The above is enhanced by the influence of “the season of our rejoicing.” The use of the plural in that expression implies that this happiness is felt by every Jew. Thus, each Jewish child should try to share his holiday joy with the other children whom he encounters. Similarly, he should endeavor to bring his parents joy by conducting himself in a Jewish manner. This is the ultimate source of happiness.

The expression “our rejoicing” also implies that our happiness is shared by G‑d as well. Just as “Israel rejoices in its maker,” “G‑d rejoices in His works.” Although this happiness exists throughout the year, it comes into greater revelation on the holiday of Sukkos.3

This will serve as a preparation for the ultimate rejoicing, the complete and final redemption. May it come speedily in our days. Then we will proceed “with our youth and our elders... with our sons and with our daughters,” to Eretz Yisrael, to Jerusalem, and to the Beis HaMikdash.

2. This week’s Torah portion, parshas Zos HaBerachah, describes the blessings which Moshe conveyed upon the entire Jewish people.4 In particular, the portion of Torah studied on the present day, the second aliyah in Parshas Zos HaBerachah, provides an important lesson for every Jew.

This lesson revolves around the passage, “To Levi, he said... They shall teach Your judgments to Yaakov and Your Torah to Israel.” Although the Levites were distinguished for their service in the Sanctuary and the Beis HaMikdash, Moshe first acknowledges them for their efforts to teach Torah to other Jews.

G‑d values a Jew’s efforts to do a favor for another Jew much more than that person’s service of G‑d. To emphasize this concept, Moshe cited the Levites’ efforts to teach Torah to others — and particularly to Jewish children — before mentioning their service in the Sanctuary. (Similarly, this concept is reflected in the Alter Rebbe’s structure of the prayer service, which he begins with the declaration, “Behold, I accept upon myself... the commandment, ‘Love your neighbor as yourself.’ ”)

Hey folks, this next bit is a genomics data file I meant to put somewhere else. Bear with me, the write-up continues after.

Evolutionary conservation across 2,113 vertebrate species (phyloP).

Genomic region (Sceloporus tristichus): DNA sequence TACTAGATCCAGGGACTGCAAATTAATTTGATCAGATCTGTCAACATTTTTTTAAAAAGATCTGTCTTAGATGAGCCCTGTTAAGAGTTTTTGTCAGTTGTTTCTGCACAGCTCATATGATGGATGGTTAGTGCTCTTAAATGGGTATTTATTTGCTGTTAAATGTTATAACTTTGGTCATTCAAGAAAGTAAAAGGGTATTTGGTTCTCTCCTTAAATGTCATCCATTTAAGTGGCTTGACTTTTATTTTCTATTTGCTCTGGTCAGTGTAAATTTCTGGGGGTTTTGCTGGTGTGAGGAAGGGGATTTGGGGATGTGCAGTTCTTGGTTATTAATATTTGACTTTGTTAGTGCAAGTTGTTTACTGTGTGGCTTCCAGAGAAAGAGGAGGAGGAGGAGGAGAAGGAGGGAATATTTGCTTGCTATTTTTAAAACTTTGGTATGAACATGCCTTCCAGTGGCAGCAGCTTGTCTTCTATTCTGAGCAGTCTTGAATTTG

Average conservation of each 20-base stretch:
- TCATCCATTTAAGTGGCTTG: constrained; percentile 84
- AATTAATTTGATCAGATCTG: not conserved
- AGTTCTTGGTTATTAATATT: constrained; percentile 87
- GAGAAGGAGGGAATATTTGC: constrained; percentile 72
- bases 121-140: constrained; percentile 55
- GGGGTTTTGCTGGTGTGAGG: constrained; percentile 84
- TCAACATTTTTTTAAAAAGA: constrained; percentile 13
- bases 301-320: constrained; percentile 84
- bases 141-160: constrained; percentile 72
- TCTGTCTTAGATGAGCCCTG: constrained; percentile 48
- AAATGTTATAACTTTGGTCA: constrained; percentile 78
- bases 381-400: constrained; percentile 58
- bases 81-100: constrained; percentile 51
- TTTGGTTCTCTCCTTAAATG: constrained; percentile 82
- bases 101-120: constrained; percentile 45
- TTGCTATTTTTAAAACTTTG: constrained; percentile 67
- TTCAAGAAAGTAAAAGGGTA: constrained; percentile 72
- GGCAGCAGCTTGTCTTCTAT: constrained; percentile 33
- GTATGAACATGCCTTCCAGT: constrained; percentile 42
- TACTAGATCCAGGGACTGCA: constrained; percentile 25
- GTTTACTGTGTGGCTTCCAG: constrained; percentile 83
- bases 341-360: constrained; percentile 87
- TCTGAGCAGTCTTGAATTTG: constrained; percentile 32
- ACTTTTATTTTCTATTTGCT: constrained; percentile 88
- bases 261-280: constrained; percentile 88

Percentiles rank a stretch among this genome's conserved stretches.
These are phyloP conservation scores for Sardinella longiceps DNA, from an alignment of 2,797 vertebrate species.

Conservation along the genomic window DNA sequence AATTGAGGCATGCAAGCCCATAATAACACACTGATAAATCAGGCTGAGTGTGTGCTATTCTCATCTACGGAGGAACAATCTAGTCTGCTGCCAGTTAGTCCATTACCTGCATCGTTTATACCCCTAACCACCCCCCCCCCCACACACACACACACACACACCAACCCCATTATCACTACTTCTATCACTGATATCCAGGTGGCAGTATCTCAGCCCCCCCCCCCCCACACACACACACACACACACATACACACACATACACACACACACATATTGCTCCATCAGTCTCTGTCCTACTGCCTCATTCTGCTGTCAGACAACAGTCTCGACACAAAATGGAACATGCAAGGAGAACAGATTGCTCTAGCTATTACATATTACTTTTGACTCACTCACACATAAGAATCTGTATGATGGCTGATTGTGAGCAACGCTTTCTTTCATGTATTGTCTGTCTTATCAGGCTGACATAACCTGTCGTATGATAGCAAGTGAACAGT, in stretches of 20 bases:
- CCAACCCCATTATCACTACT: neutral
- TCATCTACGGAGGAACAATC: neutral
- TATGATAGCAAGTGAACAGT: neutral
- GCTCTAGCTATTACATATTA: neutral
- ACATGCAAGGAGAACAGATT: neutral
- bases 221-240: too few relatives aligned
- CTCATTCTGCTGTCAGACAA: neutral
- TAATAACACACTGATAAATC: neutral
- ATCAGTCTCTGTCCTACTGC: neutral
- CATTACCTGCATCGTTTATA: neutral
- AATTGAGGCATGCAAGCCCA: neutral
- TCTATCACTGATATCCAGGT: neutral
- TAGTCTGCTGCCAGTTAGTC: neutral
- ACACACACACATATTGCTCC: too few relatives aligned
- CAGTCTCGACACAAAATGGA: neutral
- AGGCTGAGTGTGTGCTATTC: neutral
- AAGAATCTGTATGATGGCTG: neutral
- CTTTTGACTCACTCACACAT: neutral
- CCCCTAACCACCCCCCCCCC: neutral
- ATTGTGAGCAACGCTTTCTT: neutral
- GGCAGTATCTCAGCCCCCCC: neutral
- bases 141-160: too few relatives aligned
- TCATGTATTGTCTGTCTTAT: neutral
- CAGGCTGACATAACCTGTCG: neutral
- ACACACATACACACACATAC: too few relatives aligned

Thus, the primary quality of the tribe of Levi is reflected in their efforts to spread Torah among the Jewish people. The Rambam writes that the attributes of the tribe of Levi are not restricted to that tribe alone, and can be shared by “anyone of a generous spirit... who chooses to stand before G‑d.” Therefore, each Jew can and should take part in the service of “teaching Your judgments to Yaakov and Your Torah to Israel,” spreading Torah and mitzvos among the Jewish people at large.

Establishing this connection between Jews will lead to the time when the Jews will be collected from all four corners of the earth and return to Eretz Yisrael.5 There, we will watch the Levites serving in the Beis HaMikdash. May it be in the immediate future.

3. As usual, this gathering will be concluded by distributing money — through the tankists — to be given to tzedakah. Three coins will be distributed to each individual, two to be given to tzedakah — preferably, together with an addition from your own pocket money — and the third to use as you desire.

May this tzedakah hasten the coming of the redemption and may we continue the celebration of Sukkos in the Beis HaMikdash.